When was the last time you can recall having time entirely for yourself? I don’t mean a lunch break, I mean a full day or longer? Staying switched on isn’t a good way to refresh and renew your energy reserves but unfortunately this is exactly how the pace of life affects most people.
People in my 50+ generation will remember a clear demarcation between work and leisure time. Evenings and weekends were mostly free and vacations were sacrosanct. Okay, people still get days off and vacations but the lines between work and free time are now very blurred. Work technology along with personal laptops and smartphones are partly to blame but along with technology is an increased expectation that people should be contactable. Some people even hold down more than one job so the notion of free time just doesn’t enter their heads.
You’ll have guessed by my tone that I’m not so keen on a way of life where it’s a struggle to find the off button. Our minds and bodies aren’t designed to sustain such a pace and the internal messages we receive that things aren’t as they should be can all too quickly be ignored. If we run hot for too long things start to happen. We cope less well, our moods chop and change, we increasingly feel drained of energy and a general state of unhappiness creeps in. Keep ignoring these signs and you’re on a fast track to depression.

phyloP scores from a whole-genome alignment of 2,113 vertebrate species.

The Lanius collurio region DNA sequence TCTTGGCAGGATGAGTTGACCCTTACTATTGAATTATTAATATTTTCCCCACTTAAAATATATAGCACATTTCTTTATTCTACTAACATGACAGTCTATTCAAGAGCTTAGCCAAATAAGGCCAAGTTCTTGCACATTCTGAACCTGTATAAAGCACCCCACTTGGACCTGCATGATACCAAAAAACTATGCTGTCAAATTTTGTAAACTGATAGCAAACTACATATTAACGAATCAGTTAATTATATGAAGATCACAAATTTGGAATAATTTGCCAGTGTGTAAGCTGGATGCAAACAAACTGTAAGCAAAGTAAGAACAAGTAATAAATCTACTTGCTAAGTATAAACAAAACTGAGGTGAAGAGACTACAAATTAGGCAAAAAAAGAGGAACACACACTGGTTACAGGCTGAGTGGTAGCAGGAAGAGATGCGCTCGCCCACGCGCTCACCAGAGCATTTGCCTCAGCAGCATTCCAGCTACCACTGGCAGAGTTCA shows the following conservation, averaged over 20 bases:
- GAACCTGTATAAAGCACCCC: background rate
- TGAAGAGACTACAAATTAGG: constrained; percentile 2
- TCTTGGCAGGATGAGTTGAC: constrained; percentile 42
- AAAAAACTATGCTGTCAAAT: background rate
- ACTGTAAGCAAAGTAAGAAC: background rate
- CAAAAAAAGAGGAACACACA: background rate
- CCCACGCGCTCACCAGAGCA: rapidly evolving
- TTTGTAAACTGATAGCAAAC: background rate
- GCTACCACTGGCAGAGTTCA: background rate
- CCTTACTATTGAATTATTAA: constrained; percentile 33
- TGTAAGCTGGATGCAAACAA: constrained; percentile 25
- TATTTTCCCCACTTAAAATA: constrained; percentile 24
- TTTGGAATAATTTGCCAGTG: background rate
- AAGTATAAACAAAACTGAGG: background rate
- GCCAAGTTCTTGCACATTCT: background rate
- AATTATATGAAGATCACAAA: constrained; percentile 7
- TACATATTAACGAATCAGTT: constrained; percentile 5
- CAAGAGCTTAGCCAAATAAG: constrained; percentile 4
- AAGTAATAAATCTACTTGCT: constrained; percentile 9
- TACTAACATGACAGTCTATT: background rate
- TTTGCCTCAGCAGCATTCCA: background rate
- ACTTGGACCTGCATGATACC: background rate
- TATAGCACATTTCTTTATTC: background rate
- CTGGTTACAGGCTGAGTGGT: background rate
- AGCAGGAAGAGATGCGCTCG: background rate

Telling a young vibrant person that it’s important to rest is a bit like shouting into the wind. There are just too many things jostling for their attention. Even while the message is being conveyed the smart phone is vibrating, the wristwatch is bleeping, and the conditioning of the person is telling them to get involved in something. This person may want to know why they feel a bit depleted but they do they really want to hear the message? Curiously enough this can be the one time a sprained ankle can be an asset. It forces the person to restructure their lives in order to compensate. Now I’m not advocating self-injury but I am saying our bodies are meant to exist in a state of harmony. Exercise and activity is good for anxiety and depression, but rest is just as important.
If you’re a normally active person and you’re feeling a bit more lethargic then it’s just possible you need some time out. Sleep is restorative but it may not be sufficient. A part-charged battery is less effective than one fully charged: so top up your vitality by switching off. Take a day for yourself, but leave the laptop alone, switch off the smartphone, and move away from the rest of the tech. Go green for the day. Get outside, walk, sit by water, day-dream over a coffee, whatever. You’ll sleep better and you’ll feel revitalized as a result.
See More Helpful Articles
Jerry Kennard, Ph.D., is a chartered psychologist and associate fellow of the British Psychological Society. Jerry’s clinical background is in mental health and, most recently, higher education. He is the author of various self-help books and is co-founder of positivityguides.net.